Residents of Oregon, Alaska and Washington D.C. voted to legalize marijuana Tuesday night.
Oregon's new pot law mimics the ones already in place in Colorado and Washington state.
It legalizes personal possession, production and sale of marijuana for people 21 years and older.
Washington D.C.'s law, however, is a bit different.
To tell more about it and how Tuesday night's vote might change the marijuana debate, Politico reporter Byron Tau joins Take Two.
While California hasn't legalized recreational marijuana yet, how does legalization in places like D.C., Oregon and Alaska possibly affect what's going on in our home state?
Tamar Todd of the Drug Policy Alliance joins the show for more.
Todd was one of the drafters of the Oregon measure that just passed and she has her eyes on California in 2016.
Guest: Byron Tau
What is the current policy on possession of pot in Washington D.C.?
As of this summer, possession of a small amount of marijuana has been decriminalized. It's no more than a $25 fine if you're caught with it on your person or in your house. You can still be arrested for consuming and smoking it publicly, but generally speaking, marijuana is largely decriminalized here in DC.
This new initiative is called "grow and give." Explain how it works.
The law that passed last night, and overwhelmingly—about 70 percent of city residents voted for it—allows adults 21 and older to grow marijuana in their own home for their own use, but not for sale. It allows up to six marijuana plants, three of them mature at any given time, and allows adults to possess and carry up to two ounces of marijuana. Consumption in public is still illegal.
The one thing that's missing here, compared with other states that have legalized recreational pot, is the commercial aspect. Why do you think proponents of pot legalization in Washington D.C. went with this particular strategy?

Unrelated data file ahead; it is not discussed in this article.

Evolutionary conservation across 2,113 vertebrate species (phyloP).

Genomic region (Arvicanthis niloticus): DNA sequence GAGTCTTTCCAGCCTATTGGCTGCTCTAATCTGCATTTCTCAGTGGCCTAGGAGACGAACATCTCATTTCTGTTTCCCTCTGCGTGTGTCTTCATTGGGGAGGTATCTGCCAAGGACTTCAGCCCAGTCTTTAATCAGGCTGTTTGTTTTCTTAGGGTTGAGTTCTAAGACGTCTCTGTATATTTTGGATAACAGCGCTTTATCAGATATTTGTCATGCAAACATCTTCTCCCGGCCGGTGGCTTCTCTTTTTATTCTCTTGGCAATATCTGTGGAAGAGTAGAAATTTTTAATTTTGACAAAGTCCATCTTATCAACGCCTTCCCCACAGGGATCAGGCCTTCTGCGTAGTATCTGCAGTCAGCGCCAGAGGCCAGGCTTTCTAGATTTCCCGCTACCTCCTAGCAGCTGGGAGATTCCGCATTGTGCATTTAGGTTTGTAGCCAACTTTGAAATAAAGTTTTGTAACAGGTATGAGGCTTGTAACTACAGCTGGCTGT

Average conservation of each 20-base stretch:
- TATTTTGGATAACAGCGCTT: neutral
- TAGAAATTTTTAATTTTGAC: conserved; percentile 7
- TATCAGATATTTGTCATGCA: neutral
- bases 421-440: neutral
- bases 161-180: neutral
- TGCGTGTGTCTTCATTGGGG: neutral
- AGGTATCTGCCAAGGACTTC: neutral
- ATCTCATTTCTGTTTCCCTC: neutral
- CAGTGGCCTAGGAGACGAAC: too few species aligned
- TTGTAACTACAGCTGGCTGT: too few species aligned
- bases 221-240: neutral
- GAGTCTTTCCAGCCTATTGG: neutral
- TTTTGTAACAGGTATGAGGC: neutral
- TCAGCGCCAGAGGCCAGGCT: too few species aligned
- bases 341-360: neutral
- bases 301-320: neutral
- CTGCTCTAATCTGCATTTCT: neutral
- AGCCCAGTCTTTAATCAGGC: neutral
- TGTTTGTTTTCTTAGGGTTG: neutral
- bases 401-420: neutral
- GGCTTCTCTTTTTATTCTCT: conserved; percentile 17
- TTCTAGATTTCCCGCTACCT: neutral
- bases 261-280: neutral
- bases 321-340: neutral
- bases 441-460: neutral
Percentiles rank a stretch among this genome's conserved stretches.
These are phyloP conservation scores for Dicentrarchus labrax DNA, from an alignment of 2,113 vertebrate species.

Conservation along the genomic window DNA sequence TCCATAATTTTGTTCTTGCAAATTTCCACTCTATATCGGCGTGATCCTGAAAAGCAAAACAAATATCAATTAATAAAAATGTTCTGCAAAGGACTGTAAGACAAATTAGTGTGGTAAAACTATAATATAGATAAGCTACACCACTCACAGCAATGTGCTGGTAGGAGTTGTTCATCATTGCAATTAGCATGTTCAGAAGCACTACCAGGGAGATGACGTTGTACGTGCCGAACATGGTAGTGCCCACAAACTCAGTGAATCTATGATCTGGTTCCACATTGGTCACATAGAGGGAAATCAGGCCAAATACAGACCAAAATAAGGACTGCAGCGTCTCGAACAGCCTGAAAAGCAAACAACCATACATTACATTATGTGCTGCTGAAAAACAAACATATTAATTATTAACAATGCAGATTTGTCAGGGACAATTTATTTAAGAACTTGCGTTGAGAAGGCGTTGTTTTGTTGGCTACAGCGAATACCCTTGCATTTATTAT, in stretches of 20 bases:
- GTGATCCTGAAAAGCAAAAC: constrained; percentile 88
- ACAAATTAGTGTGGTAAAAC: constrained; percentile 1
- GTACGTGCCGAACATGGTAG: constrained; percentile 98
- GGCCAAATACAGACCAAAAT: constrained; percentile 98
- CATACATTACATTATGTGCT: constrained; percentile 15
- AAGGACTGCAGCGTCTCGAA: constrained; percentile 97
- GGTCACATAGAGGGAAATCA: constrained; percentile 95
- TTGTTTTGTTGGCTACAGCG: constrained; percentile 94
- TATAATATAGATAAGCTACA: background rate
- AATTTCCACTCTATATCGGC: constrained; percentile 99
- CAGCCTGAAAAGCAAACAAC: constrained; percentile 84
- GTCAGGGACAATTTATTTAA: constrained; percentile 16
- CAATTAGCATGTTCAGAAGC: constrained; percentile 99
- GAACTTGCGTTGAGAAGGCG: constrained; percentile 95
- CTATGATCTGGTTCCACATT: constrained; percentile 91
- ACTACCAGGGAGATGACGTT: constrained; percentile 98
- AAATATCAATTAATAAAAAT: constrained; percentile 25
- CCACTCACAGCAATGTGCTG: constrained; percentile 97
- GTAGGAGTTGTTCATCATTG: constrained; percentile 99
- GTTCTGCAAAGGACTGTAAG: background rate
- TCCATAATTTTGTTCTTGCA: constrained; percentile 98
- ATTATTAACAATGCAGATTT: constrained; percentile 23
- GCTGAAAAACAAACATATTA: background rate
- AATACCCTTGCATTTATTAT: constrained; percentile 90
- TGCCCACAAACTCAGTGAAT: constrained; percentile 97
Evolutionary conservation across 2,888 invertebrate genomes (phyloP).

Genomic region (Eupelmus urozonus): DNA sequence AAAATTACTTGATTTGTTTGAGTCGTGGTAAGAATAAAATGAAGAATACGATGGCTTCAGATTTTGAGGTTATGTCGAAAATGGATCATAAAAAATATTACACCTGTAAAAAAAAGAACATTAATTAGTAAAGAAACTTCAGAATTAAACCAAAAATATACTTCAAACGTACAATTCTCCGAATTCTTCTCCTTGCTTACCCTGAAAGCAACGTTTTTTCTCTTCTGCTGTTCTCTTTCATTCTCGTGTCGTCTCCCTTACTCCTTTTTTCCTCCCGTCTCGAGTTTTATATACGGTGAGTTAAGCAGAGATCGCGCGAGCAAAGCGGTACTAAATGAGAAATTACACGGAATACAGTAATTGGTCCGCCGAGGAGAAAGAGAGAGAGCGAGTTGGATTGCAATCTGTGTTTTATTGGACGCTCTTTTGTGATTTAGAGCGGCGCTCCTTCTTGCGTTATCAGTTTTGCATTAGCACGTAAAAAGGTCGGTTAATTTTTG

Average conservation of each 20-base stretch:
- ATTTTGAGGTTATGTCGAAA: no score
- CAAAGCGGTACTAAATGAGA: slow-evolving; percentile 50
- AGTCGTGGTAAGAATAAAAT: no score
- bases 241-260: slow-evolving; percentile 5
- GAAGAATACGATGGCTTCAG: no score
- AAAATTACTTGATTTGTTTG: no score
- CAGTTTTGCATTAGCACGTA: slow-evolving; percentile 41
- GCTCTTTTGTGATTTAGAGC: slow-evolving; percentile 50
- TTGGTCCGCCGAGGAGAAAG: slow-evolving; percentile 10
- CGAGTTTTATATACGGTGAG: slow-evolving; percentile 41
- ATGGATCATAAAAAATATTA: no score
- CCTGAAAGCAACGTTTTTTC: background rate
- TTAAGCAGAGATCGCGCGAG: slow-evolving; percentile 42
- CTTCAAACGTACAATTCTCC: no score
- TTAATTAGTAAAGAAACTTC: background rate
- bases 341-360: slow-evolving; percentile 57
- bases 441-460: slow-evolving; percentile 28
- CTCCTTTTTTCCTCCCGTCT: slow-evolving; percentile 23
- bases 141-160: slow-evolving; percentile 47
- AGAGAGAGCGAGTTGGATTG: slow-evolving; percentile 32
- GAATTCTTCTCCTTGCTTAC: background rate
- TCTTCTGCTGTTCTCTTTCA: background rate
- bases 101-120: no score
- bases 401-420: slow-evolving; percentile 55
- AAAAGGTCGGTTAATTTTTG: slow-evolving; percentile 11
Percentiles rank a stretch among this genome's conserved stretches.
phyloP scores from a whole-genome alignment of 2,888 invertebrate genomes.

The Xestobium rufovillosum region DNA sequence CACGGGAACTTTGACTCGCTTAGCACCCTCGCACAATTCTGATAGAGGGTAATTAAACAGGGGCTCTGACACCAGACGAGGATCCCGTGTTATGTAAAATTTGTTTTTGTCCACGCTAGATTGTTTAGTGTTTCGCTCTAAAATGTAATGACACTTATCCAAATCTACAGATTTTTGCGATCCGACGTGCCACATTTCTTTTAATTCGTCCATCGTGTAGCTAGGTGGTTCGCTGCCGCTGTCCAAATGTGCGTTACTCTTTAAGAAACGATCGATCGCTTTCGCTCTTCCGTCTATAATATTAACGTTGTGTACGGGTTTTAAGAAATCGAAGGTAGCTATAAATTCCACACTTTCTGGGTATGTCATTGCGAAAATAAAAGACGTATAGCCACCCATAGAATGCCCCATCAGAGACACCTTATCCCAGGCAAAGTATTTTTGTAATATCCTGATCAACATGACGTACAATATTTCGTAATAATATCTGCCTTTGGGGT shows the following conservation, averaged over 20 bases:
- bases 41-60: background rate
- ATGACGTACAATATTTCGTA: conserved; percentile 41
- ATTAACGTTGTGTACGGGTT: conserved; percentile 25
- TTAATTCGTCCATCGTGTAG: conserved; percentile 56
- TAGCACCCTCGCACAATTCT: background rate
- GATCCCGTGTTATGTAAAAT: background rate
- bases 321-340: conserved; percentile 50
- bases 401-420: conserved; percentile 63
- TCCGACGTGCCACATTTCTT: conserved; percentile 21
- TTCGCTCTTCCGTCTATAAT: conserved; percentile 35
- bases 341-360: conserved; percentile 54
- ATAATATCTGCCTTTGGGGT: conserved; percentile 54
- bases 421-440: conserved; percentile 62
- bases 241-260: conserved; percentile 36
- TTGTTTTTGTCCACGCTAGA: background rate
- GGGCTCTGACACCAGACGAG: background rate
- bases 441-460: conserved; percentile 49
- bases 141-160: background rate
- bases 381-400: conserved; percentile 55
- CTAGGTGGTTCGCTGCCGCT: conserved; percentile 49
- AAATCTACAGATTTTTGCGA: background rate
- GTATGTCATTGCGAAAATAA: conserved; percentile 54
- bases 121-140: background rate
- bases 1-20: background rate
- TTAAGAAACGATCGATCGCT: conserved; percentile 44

There's a quirk in the city's laws that prevents voters from approving anything that would cost the city money. A retail system for distribution of marijuana would require an entirely new agency, entirely new tax laws, the city to essentially start policing and regulating the sale of pot, so backers of this initiative decided to allow simply the growing of pot in your own home for your own use.
Guest: Tamar Todd
Let's talk about the context. A decade ago I think most people would have said California would have been one of the first, if not the first, state in the nation to legalize recreational pot and now we've been beaten out by several states. Why do you think that is?
I think what last night demonstrated is the huge, unprecedented momentum for marijuana law reform that is rapidly accelerating since Colorado and Washington took the leap to adopt a new approach to marijuana in 2012. When we proceeded in Oregon and Alaska and D.C. in this midterm election it was viewed as taking a risk—there was going to be lower turnout. But what we saw last night was these real decisive victories that are showing that marijuana law reform is non-partisan, across ideological spectrums and can win in these elections when people thought traditionally that it didn't.
California has always been a leader on this issue. It was the first state to adopt a medical marijuana law. It was also the first to put one of these initiatives on the ballot with Prop 19 in 2010.
What I think we'll see in California in 2016 is it will embrace the best elements of the jurisdictions that have passed marijuana legalization and regulation and will marry those lessons to the specific needs and concerns of California. And round two in California will win based on the momentum we've seen generated last night, in 2016.
Would you ever consider a grow and give approach like D.C.?
D.C.'s law differs only in that it does not include the regulatory piece. The laws that passed in Washington and Colorado and last night in Oregon and Alaska include the grow and give component, except for the Washington state law that doesn’t include the home grow provision. But they go a step further, which I think is a desirable policy piece of allowing the state to regulate and control the actual cultivation and distribution of marijuana in a controlled setting. And that really gets to some of the harms of marijuana prohibition and our approach thus far helps push out the illicit market, control the product, regulate it and generate the millions of dollars in revenue in Washington and Colorado that’s now directed towards funding for education and other pressing needs.